Editor’s note: CharlotteBeat is a regular weekly feature in WRAL Local Tech Wire.
_______________________________________________________________________________________The Charlotte chapter of the North Carolina Technology Association’s Women in Science and Engineering (WISE) program is celebrating a highly successful first year.
Recognizing that technology is still very much a male-dominated field, Charlotteans Frances Queen and Theresa Payton tried to get a group going for their fellow girl geeks a few years ago. But they had trouble finding a viable organization to affiliate with, and they knew how difficult is it to form an independent group.
Bu they kept trying, and last year, they teamed up with the NCTA to form a Charlotte chapter of WISE similar to one formed in RTP. The two women sensed the need for such a group was there, but even they were surprised when more than 200 women showed up at their first meeting last March.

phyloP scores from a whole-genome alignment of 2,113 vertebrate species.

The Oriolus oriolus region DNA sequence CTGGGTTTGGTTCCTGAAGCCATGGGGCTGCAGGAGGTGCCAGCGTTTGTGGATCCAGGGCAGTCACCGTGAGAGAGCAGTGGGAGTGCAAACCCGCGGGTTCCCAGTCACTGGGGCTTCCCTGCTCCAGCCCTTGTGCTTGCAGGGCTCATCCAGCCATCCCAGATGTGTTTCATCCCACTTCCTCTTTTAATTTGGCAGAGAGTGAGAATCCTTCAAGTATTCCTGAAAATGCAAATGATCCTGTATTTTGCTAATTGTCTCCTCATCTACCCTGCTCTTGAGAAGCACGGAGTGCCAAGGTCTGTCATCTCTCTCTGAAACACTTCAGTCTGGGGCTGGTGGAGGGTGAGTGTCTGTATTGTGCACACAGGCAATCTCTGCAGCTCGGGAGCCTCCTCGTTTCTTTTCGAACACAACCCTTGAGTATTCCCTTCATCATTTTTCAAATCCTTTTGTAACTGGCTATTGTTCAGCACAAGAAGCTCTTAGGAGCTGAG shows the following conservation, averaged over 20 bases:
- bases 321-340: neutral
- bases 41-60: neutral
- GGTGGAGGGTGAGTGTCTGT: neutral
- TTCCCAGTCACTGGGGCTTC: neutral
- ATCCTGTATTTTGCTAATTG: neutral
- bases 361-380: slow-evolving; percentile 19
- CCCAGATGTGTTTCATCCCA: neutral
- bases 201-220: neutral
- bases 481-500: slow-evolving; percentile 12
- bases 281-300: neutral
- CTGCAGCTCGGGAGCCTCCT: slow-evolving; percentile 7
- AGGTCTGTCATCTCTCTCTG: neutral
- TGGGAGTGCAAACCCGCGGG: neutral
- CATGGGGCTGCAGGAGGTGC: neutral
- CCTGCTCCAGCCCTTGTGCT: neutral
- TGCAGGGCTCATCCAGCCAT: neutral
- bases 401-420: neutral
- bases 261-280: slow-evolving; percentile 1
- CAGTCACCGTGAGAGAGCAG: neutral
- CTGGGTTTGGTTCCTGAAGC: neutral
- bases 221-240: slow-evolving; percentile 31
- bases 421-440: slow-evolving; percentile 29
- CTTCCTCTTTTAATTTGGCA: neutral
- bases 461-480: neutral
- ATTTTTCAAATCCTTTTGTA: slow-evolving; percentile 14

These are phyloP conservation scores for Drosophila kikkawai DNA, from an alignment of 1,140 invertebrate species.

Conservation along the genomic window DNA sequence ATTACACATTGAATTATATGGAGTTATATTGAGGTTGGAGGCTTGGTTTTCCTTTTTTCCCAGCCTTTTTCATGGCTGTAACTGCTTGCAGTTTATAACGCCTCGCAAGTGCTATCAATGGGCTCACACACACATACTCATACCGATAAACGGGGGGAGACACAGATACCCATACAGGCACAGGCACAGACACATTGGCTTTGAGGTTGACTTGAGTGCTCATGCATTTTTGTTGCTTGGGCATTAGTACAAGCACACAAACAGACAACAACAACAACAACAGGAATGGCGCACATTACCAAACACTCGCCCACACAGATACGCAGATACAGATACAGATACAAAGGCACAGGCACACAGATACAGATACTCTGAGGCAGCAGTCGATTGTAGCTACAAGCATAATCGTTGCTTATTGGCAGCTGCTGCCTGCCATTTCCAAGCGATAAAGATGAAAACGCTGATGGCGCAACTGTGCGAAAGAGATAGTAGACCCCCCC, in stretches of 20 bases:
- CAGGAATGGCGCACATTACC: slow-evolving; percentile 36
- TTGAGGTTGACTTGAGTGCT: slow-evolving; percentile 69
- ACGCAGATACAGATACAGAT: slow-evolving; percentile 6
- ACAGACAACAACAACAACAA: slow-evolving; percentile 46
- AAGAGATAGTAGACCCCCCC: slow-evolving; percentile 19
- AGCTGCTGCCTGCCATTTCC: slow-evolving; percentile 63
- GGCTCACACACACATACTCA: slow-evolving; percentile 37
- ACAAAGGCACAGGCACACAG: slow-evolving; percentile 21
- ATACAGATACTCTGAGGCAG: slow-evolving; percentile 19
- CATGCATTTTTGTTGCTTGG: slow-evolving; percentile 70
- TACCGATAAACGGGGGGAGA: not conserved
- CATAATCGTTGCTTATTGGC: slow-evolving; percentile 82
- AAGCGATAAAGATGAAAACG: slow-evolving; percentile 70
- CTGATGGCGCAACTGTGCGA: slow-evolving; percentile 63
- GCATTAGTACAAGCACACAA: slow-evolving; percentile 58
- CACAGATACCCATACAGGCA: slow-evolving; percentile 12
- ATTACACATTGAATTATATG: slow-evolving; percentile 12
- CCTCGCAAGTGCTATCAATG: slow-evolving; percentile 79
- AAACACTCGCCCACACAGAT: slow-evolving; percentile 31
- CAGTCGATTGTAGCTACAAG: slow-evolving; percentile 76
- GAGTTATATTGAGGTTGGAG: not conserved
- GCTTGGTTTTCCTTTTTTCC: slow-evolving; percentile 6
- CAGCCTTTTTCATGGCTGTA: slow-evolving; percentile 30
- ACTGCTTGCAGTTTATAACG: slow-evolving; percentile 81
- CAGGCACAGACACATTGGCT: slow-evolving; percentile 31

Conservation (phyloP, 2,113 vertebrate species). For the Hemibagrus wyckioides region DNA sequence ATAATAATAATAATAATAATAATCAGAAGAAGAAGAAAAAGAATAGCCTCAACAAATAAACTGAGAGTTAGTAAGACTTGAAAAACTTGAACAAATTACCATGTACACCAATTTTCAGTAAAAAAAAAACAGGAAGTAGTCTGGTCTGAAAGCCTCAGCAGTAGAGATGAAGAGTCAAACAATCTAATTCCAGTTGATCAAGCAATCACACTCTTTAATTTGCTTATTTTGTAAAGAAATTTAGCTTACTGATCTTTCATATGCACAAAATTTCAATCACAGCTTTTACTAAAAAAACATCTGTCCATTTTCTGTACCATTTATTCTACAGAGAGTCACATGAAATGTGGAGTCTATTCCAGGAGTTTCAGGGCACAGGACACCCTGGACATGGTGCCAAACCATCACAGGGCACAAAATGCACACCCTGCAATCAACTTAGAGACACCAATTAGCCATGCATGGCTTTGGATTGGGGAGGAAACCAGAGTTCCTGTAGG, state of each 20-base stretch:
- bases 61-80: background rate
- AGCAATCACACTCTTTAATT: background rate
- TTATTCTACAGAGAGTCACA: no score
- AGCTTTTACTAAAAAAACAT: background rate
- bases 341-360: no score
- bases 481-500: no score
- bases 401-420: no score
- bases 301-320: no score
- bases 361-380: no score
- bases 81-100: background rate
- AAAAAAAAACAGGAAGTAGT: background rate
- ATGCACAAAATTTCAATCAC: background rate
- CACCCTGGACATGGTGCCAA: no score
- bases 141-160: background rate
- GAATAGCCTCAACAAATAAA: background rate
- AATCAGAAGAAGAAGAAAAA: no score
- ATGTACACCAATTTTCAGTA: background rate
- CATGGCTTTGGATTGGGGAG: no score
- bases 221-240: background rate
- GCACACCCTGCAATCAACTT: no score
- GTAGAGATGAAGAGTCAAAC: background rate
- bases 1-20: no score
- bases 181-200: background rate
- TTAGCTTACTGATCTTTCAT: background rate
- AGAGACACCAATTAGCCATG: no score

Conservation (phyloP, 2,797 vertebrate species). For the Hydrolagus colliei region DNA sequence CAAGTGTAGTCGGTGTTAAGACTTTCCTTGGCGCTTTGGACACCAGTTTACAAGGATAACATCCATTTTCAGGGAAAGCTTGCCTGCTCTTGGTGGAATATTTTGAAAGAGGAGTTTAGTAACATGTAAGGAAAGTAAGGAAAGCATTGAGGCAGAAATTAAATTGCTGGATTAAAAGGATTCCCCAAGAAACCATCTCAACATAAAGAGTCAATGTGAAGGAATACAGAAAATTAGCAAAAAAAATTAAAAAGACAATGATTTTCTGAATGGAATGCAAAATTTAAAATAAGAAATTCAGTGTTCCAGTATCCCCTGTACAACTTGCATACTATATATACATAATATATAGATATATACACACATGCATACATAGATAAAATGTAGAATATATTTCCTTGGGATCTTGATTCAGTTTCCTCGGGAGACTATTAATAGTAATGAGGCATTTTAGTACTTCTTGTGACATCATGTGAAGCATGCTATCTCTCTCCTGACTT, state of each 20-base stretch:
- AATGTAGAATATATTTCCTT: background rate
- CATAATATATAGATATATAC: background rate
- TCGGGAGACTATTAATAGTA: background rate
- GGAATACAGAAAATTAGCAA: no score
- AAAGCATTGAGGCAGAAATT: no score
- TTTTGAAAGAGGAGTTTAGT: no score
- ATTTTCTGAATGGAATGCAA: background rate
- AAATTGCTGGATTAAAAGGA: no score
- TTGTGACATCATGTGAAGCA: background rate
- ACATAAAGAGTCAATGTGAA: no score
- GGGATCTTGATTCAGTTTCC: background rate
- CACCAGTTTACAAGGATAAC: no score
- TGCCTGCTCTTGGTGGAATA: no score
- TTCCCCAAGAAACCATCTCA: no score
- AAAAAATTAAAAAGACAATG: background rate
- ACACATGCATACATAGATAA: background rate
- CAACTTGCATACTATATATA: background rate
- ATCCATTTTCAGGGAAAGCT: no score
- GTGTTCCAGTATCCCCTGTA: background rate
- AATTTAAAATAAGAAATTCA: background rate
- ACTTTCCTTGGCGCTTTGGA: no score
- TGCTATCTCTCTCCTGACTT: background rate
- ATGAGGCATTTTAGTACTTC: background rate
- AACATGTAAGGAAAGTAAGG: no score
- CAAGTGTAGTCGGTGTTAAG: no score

“It proved to us that there was a very real networking void for women executives in IT, the sciences and engineering, and we are delighted to have hit the right theme with WISE,” said NCTA President and CEO Joan Myers. “NCTA is proud to have this unique program as part of our services to the technologies industries in North Carolina.”
Now a year later, attendance at quarterly meetings has remained stable, and there’s a steering committee with 33 members (one of them a man) and an e-mail distribution list of 1,000. Some 50 companies are sponsors or provide support of some kind. Said Payton, who serves as chapter chair, “The support has been phenomenal, and the positive feedback overwhelming.”
Queen, the chapter’s vice chair, said the group has three main goals: to educate, to engage and to empower. “There’s not enough of us (women) in these fields,” she observed. “We want to support women so they can progress through the ranks and break through the glass ceiling.” Chapter membership is evenly divided between the entrepreneur and corporate community, or as she described it “users and providers” of technology.”
Queen is president of her own IT staffing firm, Queens Associates, while Payton is senior vice president and business technology executive at Bank of America. Payton actually described herself as “a banker who happens to do technology.”